# Spotify playback and volume control using keyboard shortcuts on Linux

Published on February 18, 2017 under Blog

# Abstract

Recently I've been playing around with my new Ubuntu setup (using bspwm, seen below) and I needed to get my keyboard playback and volume controls working to use Spotify efficiently. While this topic has been covered extensively on the web, the knowledge is currently spread among multiple websites and this is my attempt to gather some parts of it in one place so it'll be easier for you to start off. Obviously the exact setups will vary greatly depending on your setup, but I have this article will be able to give you a starting point.

A quick clarification: In this article I'll be talking about designated volume control keys, such as the ones below as they appear on my K70. That said, you can potentially map volume/playback controls to any key you want, e.g. F11 or Super + q.

# Keyboard volume controls

First of all, the keys you're interested in are XF86AudioRaiseVolume, XF86AudioLowerVolume and XF86AudioMute.

To find which commands to bind them to, you must know what you use for sound control in your system. I personally use PulseAudio so in my case pactl does the job, while you might use something like ALSA.

I also use sxhkd to handle all of the bindings, and below you can see what I had to add to my sxhkdrc. I set the volume increment to 5% but you can change it to whatever works for you.

# Structure is:
# <keyboard-key>
#     <command-to-bind>
XF86AudioMute
pactl set-sink-mute 0 toggle
XF86AudioRaiseVolume
pactl set-sink-volume 0 +5%
XF86AudioLowerVolume
pactl set-sink-volume 0 -5%;


Note that this will adjust volume for the whole system, not just Spotify. I looked into adjusting Spotify volume using the approach described below, and sadly it doesn't seem to be possible at the time of writing.

# Keyboard Spotify controls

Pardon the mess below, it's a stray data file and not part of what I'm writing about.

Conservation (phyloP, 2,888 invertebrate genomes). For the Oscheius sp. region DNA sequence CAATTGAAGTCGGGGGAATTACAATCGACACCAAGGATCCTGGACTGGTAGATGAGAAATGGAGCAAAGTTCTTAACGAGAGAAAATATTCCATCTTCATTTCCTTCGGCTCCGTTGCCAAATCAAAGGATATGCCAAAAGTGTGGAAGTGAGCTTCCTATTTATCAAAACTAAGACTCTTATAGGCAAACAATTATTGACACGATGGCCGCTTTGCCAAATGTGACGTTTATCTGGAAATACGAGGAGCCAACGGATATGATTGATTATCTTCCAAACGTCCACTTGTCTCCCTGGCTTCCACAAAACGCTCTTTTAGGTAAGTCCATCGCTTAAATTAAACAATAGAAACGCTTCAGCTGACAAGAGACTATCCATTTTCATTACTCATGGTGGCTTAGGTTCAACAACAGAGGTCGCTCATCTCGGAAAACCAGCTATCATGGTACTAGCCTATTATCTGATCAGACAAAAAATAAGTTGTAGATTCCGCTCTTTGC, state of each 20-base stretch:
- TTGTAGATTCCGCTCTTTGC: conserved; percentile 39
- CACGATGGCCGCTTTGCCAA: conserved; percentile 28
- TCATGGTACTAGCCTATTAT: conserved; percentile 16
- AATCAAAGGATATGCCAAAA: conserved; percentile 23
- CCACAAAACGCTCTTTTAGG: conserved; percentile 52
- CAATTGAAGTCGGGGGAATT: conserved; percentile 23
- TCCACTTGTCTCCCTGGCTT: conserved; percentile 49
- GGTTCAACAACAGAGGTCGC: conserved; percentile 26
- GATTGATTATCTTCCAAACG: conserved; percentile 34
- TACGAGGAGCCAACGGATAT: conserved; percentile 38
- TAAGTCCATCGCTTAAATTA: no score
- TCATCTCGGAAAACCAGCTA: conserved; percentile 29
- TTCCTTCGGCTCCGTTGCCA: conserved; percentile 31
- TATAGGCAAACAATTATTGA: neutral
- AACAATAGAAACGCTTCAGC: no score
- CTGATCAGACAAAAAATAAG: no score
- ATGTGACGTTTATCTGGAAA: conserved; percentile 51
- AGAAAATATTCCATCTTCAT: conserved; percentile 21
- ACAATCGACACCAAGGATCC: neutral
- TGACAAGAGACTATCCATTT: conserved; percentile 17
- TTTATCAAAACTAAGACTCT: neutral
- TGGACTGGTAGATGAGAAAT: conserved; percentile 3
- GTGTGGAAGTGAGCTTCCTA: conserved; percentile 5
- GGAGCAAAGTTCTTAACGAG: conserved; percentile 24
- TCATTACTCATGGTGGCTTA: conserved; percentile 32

There are several ways to get keyboard controls to work with Spotify Linux client, I went with MPRIS2 + D-Bus combination. I'm running Ubuntu 16.10 so I had to install a couple of dependencies (sudo apt-get install mpdris2 mpris-remote), but once this was out of the way this addition to my sxhkdrc did the trick:

XF86AudioPlay
dbus-send --print-reply --dest=org.mpris.MediaPlayer2.spotify /org/mpris/MediaPlayer2 org.mpris.MediaPlayer2.Player.PlayPause
XF86AudioStop
dbus-send --print-reply --dest=org.mpris.MediaPlayer2.spotify /org/mpris/MediaPlayer2 org.mpris.MediaPlayer2.Player.Stop
XF86AudioNext
dbus-send --print-reply --dest=org.mpris.MediaPlayer2.spotify /org/mpris/MediaPlayer2 org.mpris.MediaPlayer2.Player.Next
XF86AudioPrev
dbus-send --print-reply --dest=org.mpris.MediaPlayer2.spotify /org/mpris/MediaPlayer2 org.mpris.MediaPlayer2.Player.Previous


You can also use this little hacky command for XF86AudioPlay to launch Spotify when you press play and Spotify is not open (just don't spam it):

XF86AudioPlay
if ! dbus-send --print-reply --dest=org.mpris.MediaPlayer2.spotify /org/mpris/MediaPlayer2 org.mpris.MediaPlayer2.Player.PlayPause; then spotify; fi


As I said before, these exact steps might not work for you but I hope I've pointed in the right direction.

End of Article